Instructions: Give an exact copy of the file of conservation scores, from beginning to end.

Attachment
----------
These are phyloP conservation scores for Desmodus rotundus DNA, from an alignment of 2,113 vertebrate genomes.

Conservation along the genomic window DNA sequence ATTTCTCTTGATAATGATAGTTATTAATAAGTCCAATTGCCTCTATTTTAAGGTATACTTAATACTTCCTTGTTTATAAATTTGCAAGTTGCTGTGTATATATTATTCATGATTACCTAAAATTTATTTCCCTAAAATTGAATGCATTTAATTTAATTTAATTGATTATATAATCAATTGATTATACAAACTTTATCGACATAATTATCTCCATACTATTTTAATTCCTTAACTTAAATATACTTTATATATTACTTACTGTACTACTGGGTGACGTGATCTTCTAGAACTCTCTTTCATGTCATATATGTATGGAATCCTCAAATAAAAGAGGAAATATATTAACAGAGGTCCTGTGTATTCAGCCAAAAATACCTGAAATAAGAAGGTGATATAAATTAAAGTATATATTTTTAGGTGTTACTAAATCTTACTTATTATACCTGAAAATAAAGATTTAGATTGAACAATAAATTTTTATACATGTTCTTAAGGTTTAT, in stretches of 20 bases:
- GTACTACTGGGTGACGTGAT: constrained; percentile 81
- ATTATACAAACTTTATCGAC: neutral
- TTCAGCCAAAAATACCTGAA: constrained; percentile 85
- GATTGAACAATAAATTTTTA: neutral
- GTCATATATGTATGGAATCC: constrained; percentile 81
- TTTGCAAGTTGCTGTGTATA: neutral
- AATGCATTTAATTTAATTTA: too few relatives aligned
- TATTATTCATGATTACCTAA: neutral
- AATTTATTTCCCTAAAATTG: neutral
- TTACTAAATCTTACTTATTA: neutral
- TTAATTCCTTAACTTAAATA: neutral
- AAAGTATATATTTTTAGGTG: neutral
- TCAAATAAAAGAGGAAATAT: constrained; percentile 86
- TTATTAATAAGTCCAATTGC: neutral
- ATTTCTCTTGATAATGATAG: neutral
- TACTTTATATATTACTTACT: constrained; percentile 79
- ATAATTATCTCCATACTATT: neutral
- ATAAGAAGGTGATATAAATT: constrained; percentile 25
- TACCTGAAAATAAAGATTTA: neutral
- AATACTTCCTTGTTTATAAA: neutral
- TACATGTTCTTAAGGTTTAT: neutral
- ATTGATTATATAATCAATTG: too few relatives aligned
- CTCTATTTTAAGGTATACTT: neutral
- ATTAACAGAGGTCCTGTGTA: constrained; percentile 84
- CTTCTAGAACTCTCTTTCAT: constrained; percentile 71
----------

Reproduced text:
These are phyloP conservation scores for Desmodus rotundus DNA, from an alignment of 2,113 vertebrate genomes.

Conservation along the genomic window DNA sequence ATTTCTCTTGATAATGATAGTTATTAATAAGTCCAATTGCCTCTATTTTAAGGTATACTTAATACTTCCTTGTTTATAAATTTGCAAGTTGCTGTGTATATATTATTCATGATTACCTAAAATTTATTTCCCTAAAATTGAATGCATTTAATTTAATTTAATTGATTATATAATCAATTGATTATACAAACTTTATCGACATAATTATCTCCATACTATTTTAATTCCTTAACTTAAATATACTTTATATATTACTTACTGTACTACTGGGTGACGTGATCTTCTAGAACTCTCTTTCATGTCATATATGTATGGAATCCTCAAATAAAAGAGGAAATATATTAACAGAGGTCCTGTGTATTCAGCCAAAAATACCTGAAATAAGAAGGTGATATAAATTAAAGTATATATTTTTAGGTGTTACTAAATCTTACTTATTATACCTGAAAATAAAGATTTAGATTGAACAATAAATTTTTATACATGTTCTTAAGGTTTAT, in stretches of 20 bases:
- GTACTACTGGGTGACGTGAT: constrained; percentile 81
- ATTATACAAACTTTATCGAC: neutral
- TTCAGCCAAAAATACCTGAA: constrained; percentile 85
- GATTGAACAATAAATTTTTA: neutral
- GTCATATATGTATGGAATCC: constrained; percentile 81
- TTTGCAAGTTGCTGTGTATA: neutral
- AATGCATTTAATTTAATTTA: too few relatives aligned
- TATTATTCATGATTACCTAA: neutral
- AATTTATTTCCCTAAAATTG: neutral
- TTACTAAATCTTACTTATTA: neutral
- TTAATTCCTTAACTTAAATA: neutral
- AAAGTATATATTTTTAGGTG: neutral
- TCAAATAAAAGAGGAAATAT: constrained; percentile 86
- TTATTAATAAGTCCAATTGC: neutral
- ATTTCTCTTGATAATGATAG: neutral
- TACTTTATATATTACTTACT: constrained; percentile 79
- ATAATTATCTCCATACTATT: neutral
- ATAAGAAGGTGATATAAATT: constrained; percentile 25
- TACCTGAAAATAAAGATTTA: neutral
- AATACTTCCTTGTTTATAAA: neutral
- TACATGTTCTTAAGGTTTAT: neutral
- ATTGATTATATAATCAATTG: too few relatives aligned
- CTCTATTTTAAGGTATACTT: neutral
- ATTAACAGAGGTCCTGTGTA: constrained; percentile 84
- CTTCTAGAACTCTCTTTCAT: constrained; percentile 71